“The food was tailored to appeal to Brits and the menus of the hotels had dishes which were not Indian by any understanding. Therefore, as a young chef, you try and change things and offer a fresh – and a little authentic, if not absolute – taste of Indian cuisine.”Vineeth Bhatia
Bhatia then went on to transform London’s Indian food scene and opened Zaika, with an Italian partner. A few years later, he started his first solo endeavour – Rasoi – which received international acclaim and two Michelin stars – one at its London outlet in 2006 and another one in Geneva, Switzerland in 2009.
With two Michelin stars and outlets across the world, he firmly established himself as one of the world’s most influential chefs of Indian cuisine.
He also engaged in revitalising the menu for British Airways and became a consultant for the Qatar Airways First and Business Class menus, living his childhood dream of working with aeroplanes.
The Face of Progressive Indian Modern cuisine
Through his efforts and travels, Bhatia has significantly contributed to bringing Indian food to the forefront of international cuisine.
Bhatia’s melange of technique and creativity has made aware the West of the nuances inherited in truly authentic Indian flavours and broke the perception of Indian food simply associated with curry or tikka masala. His relentless pursuit has enormously put Indian food on a global level.
Recalling his early days, Bhatia says, “Everybody who goes into the kitchen to learn at that stage, everybody wants to learn French cuisine, because that is the fast track to become the executive chef for the hotel, and that is the most glamorous part. It is French cuisine, haute cuisine.”
“I said 'why do you want to learn French cuisine when you’ve got your own Indian cuisine, which is so rich and deep, which comes to you naturally in some shape and form. You should do that.'”
He firmly believes in constantly refining his art and his forward-thinking approach to Indian cuisine. Spice seared foie gras with wild mushroom naan and fennel-mango chutney salad, grilled sea bass with crisp okra fingers, coconut rice, rosemary chicken tikka, chilli pipette, black olive khichdi as well as home-smoked lamb rack with lamb jus are among the delicacies on his menu.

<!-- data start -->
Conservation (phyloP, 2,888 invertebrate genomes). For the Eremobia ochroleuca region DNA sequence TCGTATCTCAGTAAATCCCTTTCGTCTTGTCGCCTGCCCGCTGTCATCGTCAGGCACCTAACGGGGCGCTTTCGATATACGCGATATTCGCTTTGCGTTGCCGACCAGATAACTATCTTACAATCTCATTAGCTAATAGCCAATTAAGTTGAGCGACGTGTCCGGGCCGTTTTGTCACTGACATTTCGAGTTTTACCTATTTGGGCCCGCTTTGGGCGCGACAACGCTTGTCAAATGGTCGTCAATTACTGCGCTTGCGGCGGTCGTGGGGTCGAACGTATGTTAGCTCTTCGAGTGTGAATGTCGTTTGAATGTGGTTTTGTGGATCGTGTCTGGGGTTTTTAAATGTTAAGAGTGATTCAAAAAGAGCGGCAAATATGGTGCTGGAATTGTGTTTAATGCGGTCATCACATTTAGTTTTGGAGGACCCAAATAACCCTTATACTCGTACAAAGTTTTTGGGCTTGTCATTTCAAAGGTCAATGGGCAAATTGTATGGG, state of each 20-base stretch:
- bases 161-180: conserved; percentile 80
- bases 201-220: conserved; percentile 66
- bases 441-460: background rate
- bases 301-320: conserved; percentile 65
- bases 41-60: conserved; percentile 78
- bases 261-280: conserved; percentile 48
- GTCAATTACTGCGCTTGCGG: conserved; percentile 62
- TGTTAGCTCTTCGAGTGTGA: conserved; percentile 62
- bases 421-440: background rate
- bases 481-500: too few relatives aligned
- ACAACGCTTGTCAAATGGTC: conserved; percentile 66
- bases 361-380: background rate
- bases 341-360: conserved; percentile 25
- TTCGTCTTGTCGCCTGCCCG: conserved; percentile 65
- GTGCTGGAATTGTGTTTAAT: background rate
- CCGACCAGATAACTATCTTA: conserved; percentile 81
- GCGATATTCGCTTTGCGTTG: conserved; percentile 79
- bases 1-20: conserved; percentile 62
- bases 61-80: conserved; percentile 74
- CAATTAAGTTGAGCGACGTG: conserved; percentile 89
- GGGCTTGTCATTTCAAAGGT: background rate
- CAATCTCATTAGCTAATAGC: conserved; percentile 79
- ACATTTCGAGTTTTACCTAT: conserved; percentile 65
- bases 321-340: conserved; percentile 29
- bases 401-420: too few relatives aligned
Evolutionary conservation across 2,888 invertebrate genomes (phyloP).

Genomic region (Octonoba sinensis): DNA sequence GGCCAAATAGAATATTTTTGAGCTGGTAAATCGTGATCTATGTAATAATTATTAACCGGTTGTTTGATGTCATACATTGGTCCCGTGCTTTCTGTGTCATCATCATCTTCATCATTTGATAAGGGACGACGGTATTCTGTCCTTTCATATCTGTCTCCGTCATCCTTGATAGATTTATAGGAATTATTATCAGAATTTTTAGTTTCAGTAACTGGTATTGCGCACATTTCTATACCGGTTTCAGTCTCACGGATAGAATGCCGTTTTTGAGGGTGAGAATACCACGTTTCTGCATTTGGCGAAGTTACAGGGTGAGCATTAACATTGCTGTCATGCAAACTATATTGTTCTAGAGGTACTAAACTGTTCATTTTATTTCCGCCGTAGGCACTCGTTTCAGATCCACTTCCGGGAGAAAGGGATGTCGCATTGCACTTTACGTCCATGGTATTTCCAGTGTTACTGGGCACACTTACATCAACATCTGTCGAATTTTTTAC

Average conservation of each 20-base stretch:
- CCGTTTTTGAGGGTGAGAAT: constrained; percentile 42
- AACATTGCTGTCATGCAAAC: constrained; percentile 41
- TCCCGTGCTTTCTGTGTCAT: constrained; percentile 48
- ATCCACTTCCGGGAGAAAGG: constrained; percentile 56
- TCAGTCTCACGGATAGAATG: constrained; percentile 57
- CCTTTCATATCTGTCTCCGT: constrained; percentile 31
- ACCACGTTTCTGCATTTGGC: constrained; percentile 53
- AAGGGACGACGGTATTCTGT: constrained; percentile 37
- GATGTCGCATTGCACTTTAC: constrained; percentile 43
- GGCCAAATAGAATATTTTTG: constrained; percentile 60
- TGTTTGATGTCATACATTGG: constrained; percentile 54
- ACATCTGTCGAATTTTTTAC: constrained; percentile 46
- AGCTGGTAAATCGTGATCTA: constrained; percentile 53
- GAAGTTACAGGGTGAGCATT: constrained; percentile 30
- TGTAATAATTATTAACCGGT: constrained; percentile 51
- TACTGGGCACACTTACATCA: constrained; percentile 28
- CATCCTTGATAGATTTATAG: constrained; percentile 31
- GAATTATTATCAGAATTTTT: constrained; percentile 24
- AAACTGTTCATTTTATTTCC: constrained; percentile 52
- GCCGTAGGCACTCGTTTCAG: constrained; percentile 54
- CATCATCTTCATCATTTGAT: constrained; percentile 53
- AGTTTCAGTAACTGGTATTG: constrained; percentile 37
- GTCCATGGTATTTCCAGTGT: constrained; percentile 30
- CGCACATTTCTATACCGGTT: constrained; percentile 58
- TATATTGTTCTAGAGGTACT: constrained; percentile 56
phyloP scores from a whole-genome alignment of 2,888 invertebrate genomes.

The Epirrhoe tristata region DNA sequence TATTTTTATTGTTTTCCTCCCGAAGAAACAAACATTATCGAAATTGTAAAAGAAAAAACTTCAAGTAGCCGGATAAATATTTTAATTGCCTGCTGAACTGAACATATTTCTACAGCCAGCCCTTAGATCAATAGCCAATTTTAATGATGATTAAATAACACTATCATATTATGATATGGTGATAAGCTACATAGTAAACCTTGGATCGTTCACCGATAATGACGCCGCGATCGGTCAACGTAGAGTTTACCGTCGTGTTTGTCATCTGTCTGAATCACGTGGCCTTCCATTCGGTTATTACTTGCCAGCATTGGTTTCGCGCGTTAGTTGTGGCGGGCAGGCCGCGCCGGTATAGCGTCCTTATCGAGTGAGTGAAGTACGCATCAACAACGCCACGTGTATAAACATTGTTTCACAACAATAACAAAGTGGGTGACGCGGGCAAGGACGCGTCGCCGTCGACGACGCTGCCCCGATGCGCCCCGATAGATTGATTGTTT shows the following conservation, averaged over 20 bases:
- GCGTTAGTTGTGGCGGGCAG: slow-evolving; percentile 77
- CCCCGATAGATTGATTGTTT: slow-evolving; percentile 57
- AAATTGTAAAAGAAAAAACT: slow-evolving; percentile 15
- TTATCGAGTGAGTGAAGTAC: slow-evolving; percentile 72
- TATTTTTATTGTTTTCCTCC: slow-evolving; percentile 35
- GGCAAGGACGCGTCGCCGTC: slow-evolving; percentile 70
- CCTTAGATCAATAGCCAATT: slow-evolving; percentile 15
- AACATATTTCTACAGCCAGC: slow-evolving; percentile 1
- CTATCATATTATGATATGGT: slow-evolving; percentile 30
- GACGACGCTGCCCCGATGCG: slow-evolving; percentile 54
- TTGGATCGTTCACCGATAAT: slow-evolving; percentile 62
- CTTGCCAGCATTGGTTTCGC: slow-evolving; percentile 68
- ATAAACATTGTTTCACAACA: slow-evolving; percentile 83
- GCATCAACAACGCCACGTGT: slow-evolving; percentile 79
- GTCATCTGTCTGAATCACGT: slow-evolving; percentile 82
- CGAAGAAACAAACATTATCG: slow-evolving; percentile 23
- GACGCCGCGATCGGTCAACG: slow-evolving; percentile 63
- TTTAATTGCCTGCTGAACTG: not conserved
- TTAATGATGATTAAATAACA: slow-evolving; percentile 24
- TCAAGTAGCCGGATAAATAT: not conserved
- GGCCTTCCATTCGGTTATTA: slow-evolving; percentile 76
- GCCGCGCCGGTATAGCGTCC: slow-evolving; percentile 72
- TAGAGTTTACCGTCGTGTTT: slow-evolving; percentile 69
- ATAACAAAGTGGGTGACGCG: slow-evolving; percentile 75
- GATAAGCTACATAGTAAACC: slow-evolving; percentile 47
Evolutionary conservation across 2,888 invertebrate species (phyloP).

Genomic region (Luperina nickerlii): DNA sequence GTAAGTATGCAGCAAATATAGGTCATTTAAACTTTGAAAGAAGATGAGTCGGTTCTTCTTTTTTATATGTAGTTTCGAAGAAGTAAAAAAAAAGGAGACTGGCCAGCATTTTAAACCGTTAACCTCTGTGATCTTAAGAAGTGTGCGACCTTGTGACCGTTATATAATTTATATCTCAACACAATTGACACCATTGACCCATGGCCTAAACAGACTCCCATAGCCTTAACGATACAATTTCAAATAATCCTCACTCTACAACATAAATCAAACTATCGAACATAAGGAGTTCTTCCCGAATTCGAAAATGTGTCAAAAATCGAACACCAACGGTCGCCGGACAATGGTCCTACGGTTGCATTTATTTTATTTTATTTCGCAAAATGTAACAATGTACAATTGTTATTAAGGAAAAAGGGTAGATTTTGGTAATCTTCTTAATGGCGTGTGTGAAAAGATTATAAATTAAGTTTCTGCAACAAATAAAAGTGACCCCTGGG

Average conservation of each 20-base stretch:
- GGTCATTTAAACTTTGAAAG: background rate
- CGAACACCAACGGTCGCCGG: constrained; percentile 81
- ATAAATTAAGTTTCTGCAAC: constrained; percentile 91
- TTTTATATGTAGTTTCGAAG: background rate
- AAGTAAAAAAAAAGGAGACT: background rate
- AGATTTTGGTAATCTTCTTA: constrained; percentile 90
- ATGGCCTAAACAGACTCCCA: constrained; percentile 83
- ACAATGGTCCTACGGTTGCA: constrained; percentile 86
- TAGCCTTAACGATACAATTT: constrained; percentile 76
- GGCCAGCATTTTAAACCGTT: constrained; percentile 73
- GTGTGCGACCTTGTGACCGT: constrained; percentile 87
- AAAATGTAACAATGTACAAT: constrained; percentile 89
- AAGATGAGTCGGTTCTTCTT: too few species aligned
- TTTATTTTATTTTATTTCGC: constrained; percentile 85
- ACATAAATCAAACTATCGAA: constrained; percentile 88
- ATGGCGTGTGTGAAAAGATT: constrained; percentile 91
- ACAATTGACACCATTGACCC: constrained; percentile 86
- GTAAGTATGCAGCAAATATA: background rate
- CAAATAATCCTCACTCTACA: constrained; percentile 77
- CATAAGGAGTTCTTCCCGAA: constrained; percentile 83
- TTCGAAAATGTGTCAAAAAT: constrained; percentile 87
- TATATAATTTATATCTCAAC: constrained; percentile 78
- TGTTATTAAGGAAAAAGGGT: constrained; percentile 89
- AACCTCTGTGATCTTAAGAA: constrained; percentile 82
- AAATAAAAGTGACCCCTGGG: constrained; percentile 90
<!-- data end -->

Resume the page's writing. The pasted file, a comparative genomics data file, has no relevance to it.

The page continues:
“When you eat our food, it may look very modern and progressive and very Western. But when you eat with your eyes closed, it’s all India on your palate,” Bhatia says.
However, when asked about his signature dish that describes him, he responds quite philosophically, “It is a signature approach in life that defines (Indian) food, rather than the dish itself.
Many dishes are owned by you, but I think it is the approach of thinking outside a box and putting things together – with the right flavour and ingredients.”
Throughout his decades-long experience of being a chef, he has tried fusion dishes by incorporating flavours of India and using the protein of the land he is cooking in.
“As in the early 90s, one could not get good quality fresh fish, especially pore. So, what do I do? I used local fish and added flavours of Indian swag. And that is what made the approach so different: it was not just cooking a regular meal, but you are also respecting the ingredients.”Vineeth Bhatia
“Travel for me is using my #cheftraveller because that is what defines me. I travel in the quest for food. And when I try to connect suppliers and distributors from across the border, it is extremely satisfying to work on both fronts because I represent both the countries,” adds the food diplomat who is acting as a living bridge between India and the UK.
Kalrav Joshi is a multimedia journalist based in London. He writes on politics, democracy, culture, and technology. He tweets @kalravjoshi_.